HPCwire: So, how can you fill in the "missing middle" of the market and convince the "never evers" to use HPC?
Tichenor: That's what we're exploring now. We have a tremendous HPC Advisory Committee that has been meeting for a few years now. This is a brain trust of senior executives from the government, academia, private industry, vendors and other key constituencies. Collectively, we see a need to develop mechanisms for reaching out to the "never evers" and entry-level HPC users, so we can expose them more to HPC and grow the market. This will require interesting partnerships that connect the business community with universities, national labs and other parties, not just for access to cycles, but also for access to expertise. The Council and our HPC Advisory Committee want to figure out how to leverage this expertise to provide greater ROI for the country. We will launch pilot programs to help introduce companies to HPC and do many other things that Bob can talk more about.
One reason we're so excited is that we believe HPC is undervalued in many regions of the U.S. Many businesses and other organizations are not aware that we have these HPC assets, including the on-demand services being developed by some vendors, that could help stimulate regional economic development. The Council has a significant program on regional economic development, and we want to see HPC integrated into these regional development plans. HPC can also be a tool for attracting companies to a region.
There are already some interesting partnership models out there. Exploring these models is one of the themes of the Council's September 7 HPC Users Conference in Washington. We recently did two surveys for the NSF and DOE's NNSA, to look at where their HPC-related partnerships with industry have been successful and where the stumbling blocks are. Overall, it turns out that these public-private partnerships have been tremendously successful, yet many of the participating businesses said they were unaware of these valuable HPC resources before starting the program. We need to change that, because these partnerships are a win-win for everyone. The businesses become more competitive through their interactions with the universities and labs and their access to more advanced HPC systems and expertise, and the sponsors advance their own problem solving through techniques they learn from industry.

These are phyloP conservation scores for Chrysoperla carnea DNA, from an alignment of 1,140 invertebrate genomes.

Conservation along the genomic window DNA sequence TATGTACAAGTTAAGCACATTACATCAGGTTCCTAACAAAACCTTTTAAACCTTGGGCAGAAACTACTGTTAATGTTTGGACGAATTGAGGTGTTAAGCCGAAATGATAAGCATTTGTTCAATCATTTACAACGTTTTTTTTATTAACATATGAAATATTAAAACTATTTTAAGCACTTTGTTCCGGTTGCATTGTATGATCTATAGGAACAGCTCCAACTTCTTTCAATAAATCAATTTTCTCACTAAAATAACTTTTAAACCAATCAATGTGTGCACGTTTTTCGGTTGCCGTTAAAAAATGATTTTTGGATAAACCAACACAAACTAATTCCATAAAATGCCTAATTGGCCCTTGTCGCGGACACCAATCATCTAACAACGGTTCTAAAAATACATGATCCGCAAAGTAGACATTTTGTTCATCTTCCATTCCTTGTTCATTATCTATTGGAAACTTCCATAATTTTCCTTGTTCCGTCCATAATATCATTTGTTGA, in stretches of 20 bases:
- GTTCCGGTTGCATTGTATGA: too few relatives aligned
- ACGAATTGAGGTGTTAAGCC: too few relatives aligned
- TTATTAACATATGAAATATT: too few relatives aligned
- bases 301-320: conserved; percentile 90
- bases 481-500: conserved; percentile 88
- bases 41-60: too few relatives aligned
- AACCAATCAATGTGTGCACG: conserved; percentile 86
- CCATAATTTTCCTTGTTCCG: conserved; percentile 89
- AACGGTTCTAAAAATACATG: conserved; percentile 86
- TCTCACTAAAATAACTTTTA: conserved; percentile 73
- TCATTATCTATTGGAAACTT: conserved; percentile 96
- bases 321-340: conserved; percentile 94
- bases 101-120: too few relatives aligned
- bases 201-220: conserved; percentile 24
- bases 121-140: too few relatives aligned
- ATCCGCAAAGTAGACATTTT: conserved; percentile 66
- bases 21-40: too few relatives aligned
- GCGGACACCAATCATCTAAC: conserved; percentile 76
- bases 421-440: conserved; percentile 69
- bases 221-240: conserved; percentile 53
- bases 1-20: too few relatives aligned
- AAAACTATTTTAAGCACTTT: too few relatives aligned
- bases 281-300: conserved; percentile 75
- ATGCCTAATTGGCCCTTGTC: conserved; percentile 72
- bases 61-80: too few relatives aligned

HPCwire: Are there other areas for expanding HPC usage that you are exploring?
Tichenor: We see strong potential for extending HPC usage through the supply chain, wherever appropriate. This began happening years ago in some more mature HPC markets, such as the automotive sector. In other sectors today, however, large companies use HPC but their suppliers don't.
In our September conference, we'll have a number of companies speaking about this, including Wal-Mart, whose requirements drive product development for many of its suppliers. For example, Wal-Mart might require a large consumer products company to re-think it's packaging, and the consumer products company might then have to meet with its suppliers. Some consumer products companies already use HPC. You've probably heard the example of Procter & Gamble using HPC to redo the manufacturing process for Pringles. We want to explore how these firms can extend that expertise to their suppliers to make the entire supply chain more competitive. There is also an important need for HPC in optimizing the entire supply chain process. This will also be discussed in our conference.
HPCwire: Bob, you had a major impact in shaping the HPC industry at DARPA and then became division director of USC's Information Sciences Institute. How did your connection with the Council happen?